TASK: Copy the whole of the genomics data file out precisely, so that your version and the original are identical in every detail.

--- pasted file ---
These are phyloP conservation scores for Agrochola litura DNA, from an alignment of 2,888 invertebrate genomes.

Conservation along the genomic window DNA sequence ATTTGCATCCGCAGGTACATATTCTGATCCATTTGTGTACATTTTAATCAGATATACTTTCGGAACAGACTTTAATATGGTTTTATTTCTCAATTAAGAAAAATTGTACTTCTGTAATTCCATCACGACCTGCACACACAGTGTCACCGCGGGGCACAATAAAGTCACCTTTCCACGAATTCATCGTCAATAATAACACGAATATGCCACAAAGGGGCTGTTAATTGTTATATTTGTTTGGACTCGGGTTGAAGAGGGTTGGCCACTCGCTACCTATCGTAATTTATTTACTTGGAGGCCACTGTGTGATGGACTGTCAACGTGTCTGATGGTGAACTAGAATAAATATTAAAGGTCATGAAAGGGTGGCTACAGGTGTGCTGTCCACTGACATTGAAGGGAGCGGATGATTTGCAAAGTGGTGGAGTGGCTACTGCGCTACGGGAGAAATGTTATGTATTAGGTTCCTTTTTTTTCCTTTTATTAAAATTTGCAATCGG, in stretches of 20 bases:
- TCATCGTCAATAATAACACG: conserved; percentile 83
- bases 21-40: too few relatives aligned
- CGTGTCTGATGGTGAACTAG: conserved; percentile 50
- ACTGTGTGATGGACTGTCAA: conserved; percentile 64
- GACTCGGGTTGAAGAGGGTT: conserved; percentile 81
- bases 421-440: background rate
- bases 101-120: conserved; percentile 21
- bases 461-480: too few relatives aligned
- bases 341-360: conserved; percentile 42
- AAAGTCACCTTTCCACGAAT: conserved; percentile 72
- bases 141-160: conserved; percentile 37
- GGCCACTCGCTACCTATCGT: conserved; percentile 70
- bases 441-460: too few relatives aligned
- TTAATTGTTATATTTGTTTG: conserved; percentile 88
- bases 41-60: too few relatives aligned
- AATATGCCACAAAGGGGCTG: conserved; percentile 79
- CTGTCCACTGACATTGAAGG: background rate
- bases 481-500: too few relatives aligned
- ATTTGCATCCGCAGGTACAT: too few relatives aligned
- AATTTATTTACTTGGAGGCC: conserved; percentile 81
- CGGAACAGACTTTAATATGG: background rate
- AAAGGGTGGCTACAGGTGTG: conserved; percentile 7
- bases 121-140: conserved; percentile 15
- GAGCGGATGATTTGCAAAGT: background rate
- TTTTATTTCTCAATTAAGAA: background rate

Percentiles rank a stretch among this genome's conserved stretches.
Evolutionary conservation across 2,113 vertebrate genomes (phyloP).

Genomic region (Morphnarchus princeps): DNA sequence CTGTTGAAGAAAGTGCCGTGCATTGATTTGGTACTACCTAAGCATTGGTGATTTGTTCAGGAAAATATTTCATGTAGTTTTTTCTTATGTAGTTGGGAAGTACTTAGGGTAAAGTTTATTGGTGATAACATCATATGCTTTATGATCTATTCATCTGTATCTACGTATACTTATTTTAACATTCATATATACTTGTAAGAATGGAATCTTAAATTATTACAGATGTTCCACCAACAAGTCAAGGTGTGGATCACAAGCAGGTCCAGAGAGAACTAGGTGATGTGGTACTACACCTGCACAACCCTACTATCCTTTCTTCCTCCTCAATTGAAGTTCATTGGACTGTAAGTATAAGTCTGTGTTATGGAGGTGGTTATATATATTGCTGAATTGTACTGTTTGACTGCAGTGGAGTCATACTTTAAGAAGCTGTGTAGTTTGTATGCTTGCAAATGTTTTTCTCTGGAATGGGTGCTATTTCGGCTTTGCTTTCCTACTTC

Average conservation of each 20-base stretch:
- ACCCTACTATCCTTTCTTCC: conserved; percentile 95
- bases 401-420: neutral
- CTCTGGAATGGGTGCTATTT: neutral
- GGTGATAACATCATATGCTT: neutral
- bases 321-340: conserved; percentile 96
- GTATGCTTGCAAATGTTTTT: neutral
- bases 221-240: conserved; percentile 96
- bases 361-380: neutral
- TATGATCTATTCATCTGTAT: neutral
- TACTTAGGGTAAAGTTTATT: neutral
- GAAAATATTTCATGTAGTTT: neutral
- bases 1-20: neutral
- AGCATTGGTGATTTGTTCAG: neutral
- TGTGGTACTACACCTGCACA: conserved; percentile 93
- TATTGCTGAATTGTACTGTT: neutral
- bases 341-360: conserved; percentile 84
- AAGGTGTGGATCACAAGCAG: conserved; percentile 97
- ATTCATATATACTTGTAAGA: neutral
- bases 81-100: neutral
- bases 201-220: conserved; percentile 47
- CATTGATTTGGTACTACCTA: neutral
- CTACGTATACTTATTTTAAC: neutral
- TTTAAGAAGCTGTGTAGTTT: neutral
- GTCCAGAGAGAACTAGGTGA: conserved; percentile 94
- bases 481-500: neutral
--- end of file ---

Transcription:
These are phyloP conservation scores for Agrochola litura DNA, from an alignment of 2,888 invertebrate genomes.

Conservation along the genomic window DNA sequence ATTTGCATCCGCAGGTACATATTCTGATCCATTTGTGTACATTTTAATCAGATATACTTTCGGAACAGACTTTAATATGGTTTTATTTCTCAATTAAGAAAAATTGTACTTCTGTAATTCCATCACGACCTGCACACACAGTGTCACCGCGGGGCACAATAAAGTCACCTTTCCACGAATTCATCGTCAATAATAACACGAATATGCCACAAAGGGGCTGTTAATTGTTATATTTGTTTGGACTCGGGTTGAAGAGGGTTGGCCACTCGCTACCTATCGTAATTTATTTACTTGGAGGCCACTGTGTGATGGACTGTCAACGTGTCTGATGGTGAACTAGAATAAATATTAAAGGTCATGAAAGGGTGGCTACAGGTGTGCTGTCCACTGACATTGAAGGGAGCGGATGATTTGCAAAGTGGTGGAGTGGCTACTGCGCTACGGGAGAAATGTTATGTATTAGGTTCCTTTTTTTTCCTTTTATTAAAATTTGCAATCGG, in stretches of 20 bases:
- TCATCGTCAATAATAACACG: conserved; percentile 83
- bases 21-40: too few relatives aligned
- CGTGTCTGATGGTGAACTAG: conserved; percentile 50
- ACTGTGTGATGGACTGTCAA: conserved; percentile 64
- GACTCGGGTTGAAGAGGGTT: conserved; percentile 81
- bases 421-440: background rate
- bases 101-120: conserved; percentile 21
- bases 461-480: too few relatives aligned
- bases 341-360: conserved; percentile 42
- AAAGTCACCTTTCCACGAAT: conserved; percentile 72
- bases 141-160: conserved; percentile 37
- GGCCACTCGCTACCTATCGT: conserved; percentile 70
- bases 441-460: too few relatives aligned
- TTAATTGTTATATTTGTTTG: conserved; percentile 88
- bases 41-60: too few relatives aligned
- AATATGCCACAAAGGGGCTG: conserved; percentile 79
- CTGTCCACTGACATTGAAGG: background rate
- bases 481-500: too few relatives aligned
- ATTTGCATCCGCAGGTACAT: too few relatives aligned
- AATTTATTTACTTGGAGGCC: conserved; percentile 81
- CGGAACAGACTTTAATATGG: background rate
- AAAGGGTGGCTACAGGTGTG: conserved; percentile 7
- bases 121-140: conserved; percentile 15
- GAGCGGATGATTTGCAAAGT: background rate
- TTTTATTTCTCAATTAAGAA: background rate

Percentiles rank a stretch among this genome's conserved stretches.
Evolutionary conservation across 2,113 vertebrate genomes (phyloP).

Genomic region (Morphnarchus princeps): DNA sequence CTGTTGAAGAAAGTGCCGTGCATTGATTTGGTACTACCTAAGCATTGGTGATTTGTTCAGGAAAATATTTCATGTAGTTTTTTCTTATGTAGTTGGGAAGTACTTAGGGTAAAGTTTATTGGTGATAACATCATATGCTTTATGATCTATTCATCTGTATCTACGTATACTTATTTTAACATTCATATATACTTGTAAGAATGGAATCTTAAATTATTACAGATGTTCCACCAACAAGTCAAGGTGTGGATCACAAGCAGGTCCAGAGAGAACTAGGTGATGTGGTACTACACCTGCACAACCCTACTATCCTTTCTTCCTCCTCAATTGAAGTTCATTGGACTGTAAGTATAAGTCTGTGTTATGGAGGTGGTTATATATATTGCTGAATTGTACTGTTTGACTGCAGTGGAGTCATACTTTAAGAAGCTGTGTAGTTTGTATGCTTGCAAATGTTTTTCTCTGGAATGGGTGCTATTTCGGCTTTGCTTTCCTACTTC

Average conservation of each 20-base stretch:
- ACCCTACTATCCTTTCTTCC: conserved; percentile 95
- bases 401-420: neutral
- CTCTGGAATGGGTGCTATTT: neutral
- GGTGATAACATCATATGCTT: neutral
- bases 321-340: conserved; percentile 96
- GTATGCTTGCAAATGTTTTT: neutral
- bases 221-240: conserved; percentile 96
- bases 361-380: neutral
- TATGATCTATTCATCTGTAT: neutral
- TACTTAGGGTAAAGTTTATT: neutral
- GAAAATATTTCATGTAGTTT: neutral
- bases 1-20: neutral
- AGCATTGGTGATTTGTTCAG: neutral
- TGTGGTACTACACCTGCACA: conserved; percentile 93
- TATTGCTGAATTGTACTGTT: neutral
- bases 341-360: conserved; percentile 84
- AAGGTGTGGATCACAAGCAG: conserved; percentile 97
- ATTCATATATACTTGTAAGA: neutral
- bases 81-100: neutral
- bases 201-220: conserved; percentile 47
- CATTGATTTGGTACTACCTA: neutral
- CTACGTATACTTATTTTAAC: neutral
- TTTAAGAAGCTGTGTAGTTT: neutral
- GTCCAGAGAGAACTAGGTGA: conserved; percentile 94
- bases 481-500: neutral